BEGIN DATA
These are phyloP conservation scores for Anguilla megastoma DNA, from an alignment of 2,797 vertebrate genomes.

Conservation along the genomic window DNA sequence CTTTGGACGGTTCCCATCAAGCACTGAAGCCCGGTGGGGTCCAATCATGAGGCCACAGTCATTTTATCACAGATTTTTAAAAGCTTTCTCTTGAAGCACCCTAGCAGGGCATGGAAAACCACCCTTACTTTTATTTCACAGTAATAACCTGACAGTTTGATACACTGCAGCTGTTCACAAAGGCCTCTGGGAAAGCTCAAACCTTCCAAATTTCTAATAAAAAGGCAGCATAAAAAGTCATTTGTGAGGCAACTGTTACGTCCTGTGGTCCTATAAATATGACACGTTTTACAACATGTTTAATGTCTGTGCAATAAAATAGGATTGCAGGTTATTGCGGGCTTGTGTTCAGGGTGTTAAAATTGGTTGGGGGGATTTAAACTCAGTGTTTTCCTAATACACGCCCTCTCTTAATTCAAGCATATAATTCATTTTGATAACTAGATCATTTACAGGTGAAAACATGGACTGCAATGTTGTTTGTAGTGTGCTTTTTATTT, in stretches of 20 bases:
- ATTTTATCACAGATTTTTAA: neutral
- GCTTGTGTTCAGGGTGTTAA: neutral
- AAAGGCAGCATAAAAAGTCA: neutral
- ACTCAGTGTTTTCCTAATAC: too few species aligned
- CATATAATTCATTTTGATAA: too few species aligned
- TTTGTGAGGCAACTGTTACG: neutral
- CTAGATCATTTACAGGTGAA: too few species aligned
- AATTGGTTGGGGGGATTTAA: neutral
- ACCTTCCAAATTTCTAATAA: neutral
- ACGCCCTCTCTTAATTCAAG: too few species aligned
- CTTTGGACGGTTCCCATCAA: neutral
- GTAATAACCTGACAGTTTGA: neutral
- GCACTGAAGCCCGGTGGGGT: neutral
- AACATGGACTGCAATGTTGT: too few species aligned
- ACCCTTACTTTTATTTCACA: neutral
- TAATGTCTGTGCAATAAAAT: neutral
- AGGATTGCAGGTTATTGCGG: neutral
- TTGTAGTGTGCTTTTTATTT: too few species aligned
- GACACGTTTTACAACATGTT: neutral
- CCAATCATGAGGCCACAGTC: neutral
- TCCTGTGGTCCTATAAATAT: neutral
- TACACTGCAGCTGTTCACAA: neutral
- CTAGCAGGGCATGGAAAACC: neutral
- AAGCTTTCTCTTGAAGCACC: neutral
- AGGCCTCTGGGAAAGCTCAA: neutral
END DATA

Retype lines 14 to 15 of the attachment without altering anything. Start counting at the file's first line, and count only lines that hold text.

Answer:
- GTAATAACCTGACAGTTTGA: neutral
- GCACTGAAGCCCGGTGGGGT: neutral